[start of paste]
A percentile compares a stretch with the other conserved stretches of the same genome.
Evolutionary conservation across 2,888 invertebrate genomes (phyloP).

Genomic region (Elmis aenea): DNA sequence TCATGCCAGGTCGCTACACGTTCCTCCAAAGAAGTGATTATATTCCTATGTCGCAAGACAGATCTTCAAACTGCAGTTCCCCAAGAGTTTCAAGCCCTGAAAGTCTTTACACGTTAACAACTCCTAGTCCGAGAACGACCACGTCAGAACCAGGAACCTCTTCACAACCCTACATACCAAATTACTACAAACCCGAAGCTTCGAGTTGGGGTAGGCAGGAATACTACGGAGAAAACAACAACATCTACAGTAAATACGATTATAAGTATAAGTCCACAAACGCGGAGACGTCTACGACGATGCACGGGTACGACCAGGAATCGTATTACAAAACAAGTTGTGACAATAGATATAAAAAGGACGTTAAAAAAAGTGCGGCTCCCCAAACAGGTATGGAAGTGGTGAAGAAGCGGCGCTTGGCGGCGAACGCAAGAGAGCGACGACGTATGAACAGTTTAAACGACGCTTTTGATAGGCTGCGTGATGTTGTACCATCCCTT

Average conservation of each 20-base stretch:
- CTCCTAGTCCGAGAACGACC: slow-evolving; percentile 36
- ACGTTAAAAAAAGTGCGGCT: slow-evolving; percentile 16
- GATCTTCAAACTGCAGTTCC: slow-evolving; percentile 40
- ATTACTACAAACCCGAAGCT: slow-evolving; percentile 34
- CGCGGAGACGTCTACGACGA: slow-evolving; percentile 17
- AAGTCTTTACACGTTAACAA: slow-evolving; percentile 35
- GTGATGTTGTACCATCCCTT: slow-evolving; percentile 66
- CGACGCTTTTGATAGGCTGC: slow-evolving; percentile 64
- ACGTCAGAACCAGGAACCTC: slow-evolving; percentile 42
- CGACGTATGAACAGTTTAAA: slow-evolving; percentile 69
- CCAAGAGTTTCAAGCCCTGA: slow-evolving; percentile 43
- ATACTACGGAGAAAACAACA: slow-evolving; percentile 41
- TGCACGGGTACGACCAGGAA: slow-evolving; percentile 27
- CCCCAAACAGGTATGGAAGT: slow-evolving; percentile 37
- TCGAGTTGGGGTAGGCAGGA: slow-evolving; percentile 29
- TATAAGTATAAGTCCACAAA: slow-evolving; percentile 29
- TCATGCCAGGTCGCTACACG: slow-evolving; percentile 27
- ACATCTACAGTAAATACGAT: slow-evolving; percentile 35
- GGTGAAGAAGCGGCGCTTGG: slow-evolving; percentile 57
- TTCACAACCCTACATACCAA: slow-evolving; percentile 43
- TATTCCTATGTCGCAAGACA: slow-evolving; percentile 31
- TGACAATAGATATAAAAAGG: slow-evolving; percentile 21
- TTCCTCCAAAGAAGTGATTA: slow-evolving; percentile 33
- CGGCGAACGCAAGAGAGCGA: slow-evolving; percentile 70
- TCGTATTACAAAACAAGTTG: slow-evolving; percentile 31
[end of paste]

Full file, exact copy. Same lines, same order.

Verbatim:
A percentile compares a stretch with the other conserved stretches of the same genome.
Evolutionary conservation across 2,888 invertebrate genomes (phyloP).

Genomic region (Elmis aenea): DNA sequence TCATGCCAGGTCGCTACACGTTCCTCCAAAGAAGTGATTATATTCCTATGTCGCAAGACAGATCTTCAAACTGCAGTTCCCCAAGAGTTTCAAGCCCTGAAAGTCTTTACACGTTAACAACTCCTAGTCCGAGAACGACCACGTCAGAACCAGGAACCTCTTCACAACCCTACATACCAAATTACTACAAACCCGAAGCTTCGAGTTGGGGTAGGCAGGAATACTACGGAGAAAACAACAACATCTACAGTAAATACGATTATAAGTATAAGTCCACAAACGCGGAGACGTCTACGACGATGCACGGGTACGACCAGGAATCGTATTACAAAACAAGTTGTGACAATAGATATAAAAAGGACGTTAAAAAAAGTGCGGCTCCCCAAACAGGTATGGAAGTGGTGAAGAAGCGGCGCTTGGCGGCGAACGCAAGAGAGCGACGACGTATGAACAGTTTAAACGACGCTTTTGATAGGCTGCGTGATGTTGTACCATCCCTT

Average conservation of each 20-base stretch:
- CTCCTAGTCCGAGAACGACC: slow-evolving; percentile 36
- ACGTTAAAAAAAGTGCGGCT: slow-evolving; percentile 16
- GATCTTCAAACTGCAGTTCC: slow-evolving; percentile 40
- ATTACTACAAACCCGAAGCT: slow-evolving; percentile 34
- CGCGGAGACGTCTACGACGA: slow-evolving; percentile 17
- AAGTCTTTACACGTTAACAA: slow-evolving; percentile 35
- GTGATGTTGTACCATCCCTT: slow-evolving; percentile 66
- CGACGCTTTTGATAGGCTGC: slow-evolving; percentile 64
- ACGTCAGAACCAGGAACCTC: slow-evolving; percentile 42
- CGACGTATGAACAGTTTAAA: slow-evolving; percentile 69
- CCAAGAGTTTCAAGCCCTGA: slow-evolving; percentile 43
- ATACTACGGAGAAAACAACA: slow-evolving; percentile 41
- TGCACGGGTACGACCAGGAA: slow-evolving; percentile 27
- CCCCAAACAGGTATGGAAGT: slow-evolving; percentile 37
- TCGAGTTGGGGTAGGCAGGA: slow-evolving; percentile 29
- TATAAGTATAAGTCCACAAA: slow-evolving; percentile 29
- TCATGCCAGGTCGCTACACG: slow-evolving; percentile 27
- ACATCTACAGTAAATACGAT: slow-evolving; percentile 35
- GGTGAAGAAGCGGCGCTTGG: slow-evolving; percentile 57
- TTCACAACCCTACATACCAA: slow-evolving; percentile 43
- TATTCCTATGTCGCAAGACA: slow-evolving; percentile 31
- TGACAATAGATATAAAAAGG: slow-evolving; percentile 21
- TTCCTCCAAAGAAGTGATTA: slow-evolving; percentile 33
- CGGCGAACGCAAGAGAGCGA: slow-evolving; percentile 70
- TCGTATTACAAAACAAGTTG: slow-evolving; percentile 31